That is an amazing story, and will give me food for thought for some time. I have happened upon some really convoluted “coincidences” before, and it leads me to believe that I am getting a brief glimpse of some overarching, ordered richly woven epic tale, where cause and effect ceaselessly weave in and out of each other while we blithely go about our business.
There are hints of such things that peoples in the past have noted. For example, the ancient Roman adage that “bad things happen in threes” or the widely acknowledged phenomenon of serendipity, or thinking about someone out of the blue and suddenly having them telephone you, or humming a song you haven’t heard in a long time and then inexplicably hearing it broadcast on the radio when you get in the car. (One of my most annoying and common is when I say that I should call my mother because I haven’t in a while, and she beats me to the punch – once even literally calling me as I was reaching for the receiver to do it myself. And then, of course, when I say I was just about to call her, I get branded a liar!)
Such a glimpse behind the curtain imbues the humdrum minutiae of everyday life with a charged glamour. It’s like being 8 years old again and enthusiastically picking through a gravel parking lot, convinced that a great fossil will turn up in the crushed limestone beneath your feet, or that the field of green before you certainly contains a lucky four-leaf clover that you will find if you just persevere…
I have been slacking off in this regard, but I need to keep looking.
and above is Spring putting on a show over my backyard. I'm starting to get quite adept at identifying the meteorlogical conditions conducive to forming rainbows, even if I can rarely fetch my camera in time...
And here is the view from my bedroom window, where I paused for a brief moment to appreciate my surroundings while getting ready for work:
Not a bad place to be, eh?
I was gratified to recently learn that my sister-in-law has begun telling her daughters bible stories before bed time. Since the older child is in 4th grade, I’d say it was about time. As they are not church-goers, this seems the only way they would learn and close this gaping hole in their knowledge base.
In the late 90’s I had a colleague (a few years younger than me) who was a perfect example of what to avoid becoming. Don’t get me wrong – he was an affable and intelligent fellow, but he was, as many are, merely a product of his upbringing and circumstances. His family was affluent and progressive, his father a surgeon, he was sent to expensive private schools growing up, on the weekends his family took their sailing vessel out onto Lake Michigan and competed in regattas, he traveled extensively, had an eye for art collecting and a taste for fine wine, and so forth. One day he came into the office and mentioned that he had just seen The Prince of Egypt, which had just opened in theatres. I asked him what he thought of it, and he said, “Oh, it was pretty good. But some parts were just ridiculous – I mean, what was the deal with that talking bush that was on fire? That was one of the corniest things I’ve ever seen!” Yes, he had never heard of the “burning bush” from Exodus. I explained to him that, rather than being devised by some nutty screenwriter just for the movie, this tale in fact was in the Old Testament, and he actually refused to believe me!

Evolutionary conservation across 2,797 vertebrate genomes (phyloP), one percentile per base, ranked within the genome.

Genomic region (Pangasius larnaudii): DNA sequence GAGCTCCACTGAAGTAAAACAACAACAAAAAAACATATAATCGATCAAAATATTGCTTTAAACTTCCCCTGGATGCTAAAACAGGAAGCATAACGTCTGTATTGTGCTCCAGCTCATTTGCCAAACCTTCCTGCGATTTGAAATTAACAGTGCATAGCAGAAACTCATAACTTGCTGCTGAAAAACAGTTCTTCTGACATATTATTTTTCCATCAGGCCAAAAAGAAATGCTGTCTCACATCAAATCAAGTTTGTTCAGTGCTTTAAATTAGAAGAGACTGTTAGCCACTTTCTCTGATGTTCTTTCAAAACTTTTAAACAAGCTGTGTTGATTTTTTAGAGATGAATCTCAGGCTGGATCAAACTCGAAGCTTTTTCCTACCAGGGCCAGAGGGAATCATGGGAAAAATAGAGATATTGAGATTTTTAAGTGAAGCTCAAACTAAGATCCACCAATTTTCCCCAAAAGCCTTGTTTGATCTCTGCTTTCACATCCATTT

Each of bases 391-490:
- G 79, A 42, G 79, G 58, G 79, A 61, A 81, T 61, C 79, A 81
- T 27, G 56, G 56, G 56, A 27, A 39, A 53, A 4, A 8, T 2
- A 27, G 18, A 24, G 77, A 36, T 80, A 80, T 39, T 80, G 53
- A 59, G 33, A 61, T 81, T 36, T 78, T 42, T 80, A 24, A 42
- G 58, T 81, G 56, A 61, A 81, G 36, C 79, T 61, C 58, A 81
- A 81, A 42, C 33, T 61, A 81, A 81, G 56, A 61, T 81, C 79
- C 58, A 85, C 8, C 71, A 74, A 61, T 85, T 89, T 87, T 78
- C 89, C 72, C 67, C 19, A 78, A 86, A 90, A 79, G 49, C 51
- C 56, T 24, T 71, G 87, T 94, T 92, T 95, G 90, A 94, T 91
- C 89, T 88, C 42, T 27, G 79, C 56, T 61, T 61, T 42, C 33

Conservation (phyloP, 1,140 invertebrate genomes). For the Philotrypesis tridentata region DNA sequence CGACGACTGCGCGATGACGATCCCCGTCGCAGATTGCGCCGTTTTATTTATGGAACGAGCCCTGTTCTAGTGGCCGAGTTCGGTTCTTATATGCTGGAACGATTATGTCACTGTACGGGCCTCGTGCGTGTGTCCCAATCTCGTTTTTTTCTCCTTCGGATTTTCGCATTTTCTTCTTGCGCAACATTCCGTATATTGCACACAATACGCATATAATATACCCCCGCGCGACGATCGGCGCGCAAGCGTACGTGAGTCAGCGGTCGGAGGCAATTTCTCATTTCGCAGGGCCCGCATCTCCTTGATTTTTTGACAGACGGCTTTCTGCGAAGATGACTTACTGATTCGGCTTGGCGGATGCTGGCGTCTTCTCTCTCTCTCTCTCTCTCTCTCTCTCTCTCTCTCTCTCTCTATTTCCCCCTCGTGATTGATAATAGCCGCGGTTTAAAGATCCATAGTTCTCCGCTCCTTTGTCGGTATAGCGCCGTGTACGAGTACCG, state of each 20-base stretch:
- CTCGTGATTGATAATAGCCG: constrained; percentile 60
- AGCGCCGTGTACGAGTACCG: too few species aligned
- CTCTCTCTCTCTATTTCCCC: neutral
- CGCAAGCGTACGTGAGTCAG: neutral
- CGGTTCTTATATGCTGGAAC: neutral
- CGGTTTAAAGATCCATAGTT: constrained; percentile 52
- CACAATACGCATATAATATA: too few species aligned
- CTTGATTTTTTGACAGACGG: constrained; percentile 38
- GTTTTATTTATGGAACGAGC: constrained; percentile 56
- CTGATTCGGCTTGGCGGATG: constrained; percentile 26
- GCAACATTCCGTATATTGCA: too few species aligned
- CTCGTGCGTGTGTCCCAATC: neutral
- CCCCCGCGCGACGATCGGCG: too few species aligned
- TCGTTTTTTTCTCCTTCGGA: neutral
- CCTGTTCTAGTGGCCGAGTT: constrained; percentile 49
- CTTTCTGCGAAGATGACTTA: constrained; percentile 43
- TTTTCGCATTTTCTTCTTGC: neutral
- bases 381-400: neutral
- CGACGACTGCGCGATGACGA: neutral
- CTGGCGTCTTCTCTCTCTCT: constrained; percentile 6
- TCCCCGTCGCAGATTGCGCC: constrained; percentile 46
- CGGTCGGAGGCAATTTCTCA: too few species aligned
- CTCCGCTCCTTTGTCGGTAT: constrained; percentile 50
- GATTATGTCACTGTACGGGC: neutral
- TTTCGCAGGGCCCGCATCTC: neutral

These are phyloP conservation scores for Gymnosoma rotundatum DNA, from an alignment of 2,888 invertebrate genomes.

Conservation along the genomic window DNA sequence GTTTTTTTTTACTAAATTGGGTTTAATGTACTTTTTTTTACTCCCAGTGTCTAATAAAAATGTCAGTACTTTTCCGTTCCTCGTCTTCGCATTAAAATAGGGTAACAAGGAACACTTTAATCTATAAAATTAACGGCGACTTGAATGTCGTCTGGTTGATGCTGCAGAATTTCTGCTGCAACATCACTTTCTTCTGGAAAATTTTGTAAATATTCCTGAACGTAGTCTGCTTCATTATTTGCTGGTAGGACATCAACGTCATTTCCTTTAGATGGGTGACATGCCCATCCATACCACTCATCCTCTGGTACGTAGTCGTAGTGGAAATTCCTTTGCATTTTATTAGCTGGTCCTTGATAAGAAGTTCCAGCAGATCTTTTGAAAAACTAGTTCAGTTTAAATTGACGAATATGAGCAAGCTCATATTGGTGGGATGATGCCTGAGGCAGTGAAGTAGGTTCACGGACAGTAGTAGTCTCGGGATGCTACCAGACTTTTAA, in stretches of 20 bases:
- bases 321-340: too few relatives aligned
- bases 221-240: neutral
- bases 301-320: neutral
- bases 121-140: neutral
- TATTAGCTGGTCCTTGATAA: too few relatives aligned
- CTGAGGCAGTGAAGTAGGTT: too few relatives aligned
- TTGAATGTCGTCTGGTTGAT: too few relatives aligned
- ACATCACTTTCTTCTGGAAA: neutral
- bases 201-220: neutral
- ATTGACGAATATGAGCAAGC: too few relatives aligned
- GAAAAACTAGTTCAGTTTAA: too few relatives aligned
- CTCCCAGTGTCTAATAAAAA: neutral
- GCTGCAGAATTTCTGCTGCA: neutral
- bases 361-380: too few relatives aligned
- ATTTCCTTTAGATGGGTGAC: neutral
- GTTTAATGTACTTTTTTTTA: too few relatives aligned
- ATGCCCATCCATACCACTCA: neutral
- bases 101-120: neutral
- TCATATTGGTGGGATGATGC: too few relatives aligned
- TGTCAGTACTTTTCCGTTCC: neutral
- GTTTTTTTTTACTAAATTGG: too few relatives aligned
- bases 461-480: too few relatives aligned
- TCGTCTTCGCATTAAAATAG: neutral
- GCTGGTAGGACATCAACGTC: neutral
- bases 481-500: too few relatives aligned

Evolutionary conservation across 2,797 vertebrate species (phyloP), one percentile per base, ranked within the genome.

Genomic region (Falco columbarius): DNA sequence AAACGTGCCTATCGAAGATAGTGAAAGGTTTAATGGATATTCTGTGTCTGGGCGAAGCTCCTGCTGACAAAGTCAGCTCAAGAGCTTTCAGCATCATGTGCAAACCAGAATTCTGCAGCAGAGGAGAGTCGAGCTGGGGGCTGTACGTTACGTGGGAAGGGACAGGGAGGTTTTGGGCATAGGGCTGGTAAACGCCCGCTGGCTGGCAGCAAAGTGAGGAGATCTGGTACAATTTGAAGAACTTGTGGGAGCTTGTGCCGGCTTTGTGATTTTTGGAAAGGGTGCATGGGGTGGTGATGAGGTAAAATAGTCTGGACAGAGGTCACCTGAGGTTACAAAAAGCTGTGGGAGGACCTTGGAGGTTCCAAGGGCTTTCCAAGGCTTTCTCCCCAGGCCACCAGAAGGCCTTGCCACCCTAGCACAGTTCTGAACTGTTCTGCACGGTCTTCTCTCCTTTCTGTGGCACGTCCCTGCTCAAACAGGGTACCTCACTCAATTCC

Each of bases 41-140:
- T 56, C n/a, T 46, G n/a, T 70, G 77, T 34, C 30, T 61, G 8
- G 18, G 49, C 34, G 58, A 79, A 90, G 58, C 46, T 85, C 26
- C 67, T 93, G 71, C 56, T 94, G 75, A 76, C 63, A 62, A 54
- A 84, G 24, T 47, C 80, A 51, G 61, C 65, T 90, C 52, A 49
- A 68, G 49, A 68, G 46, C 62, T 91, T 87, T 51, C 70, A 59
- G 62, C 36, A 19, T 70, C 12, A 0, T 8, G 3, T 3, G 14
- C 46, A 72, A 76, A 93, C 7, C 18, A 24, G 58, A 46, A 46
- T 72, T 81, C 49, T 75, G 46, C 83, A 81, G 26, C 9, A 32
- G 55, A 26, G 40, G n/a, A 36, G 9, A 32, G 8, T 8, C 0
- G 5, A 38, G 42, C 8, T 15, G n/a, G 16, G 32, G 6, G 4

Though we are currently living in a post-Christian society, it is undeniable that Western Civilization was founded on Judeo-Christian principles and tradition, and part of being a fully educated individual is to be familiar with the basics of Scripture, regardless of belief. To be ignorant of them is to willfully deprive oneself of important tools of expression and be ill-equipped to fully communicate and identify with the people around you.
Just off the top of my head, I think anyone living in the West should be familiar with at least the following:
Adam and Eve
Cain and Abel
Noah and the Flood
Abraham, Isaac and Jacob
Moses and the Exodus (i.e., the plagues, parting of the Red Sea, manna, the Ten Commandments, trek through the desert)
David and Goliath
Joseph, Joshua, Job, Samson, Jezebel and Jonah are optional, but also would be nice.
Lacking knowledge of these stories is at least as bad as being unaware of Robin Hood or King Arthur – they are cultural touchstones we dispense with at our peril. Imagine if your son was watching a basketball game and the announcer said this was a “real David vs. Goliath match-up” and your son had no idea what that meant? Yet due to parental neglect (because they sure as heck aren't going to learn it in school), I suspect millions of children all over America are being shorn of what is essentially their birthright.
So to all you secular humanist/godless/progressive parents: I implore you, unless you want other people to think your kids are ignorant - and I know aspiring liberal elites would never want THAT, make a biblical storybook or anthology part of your child’s summertime reading. Or something.
Just completed them today, which is the absolute closest I've ever come to missing the deadline. Now that I have all the official numbers, I thought I would take a moment to ascertain the damage and enumerate for the record precisely how much I am actually "rendering unto Caesar":
Using my "adjusted gross income" as the basis, for the year 2012 I paid: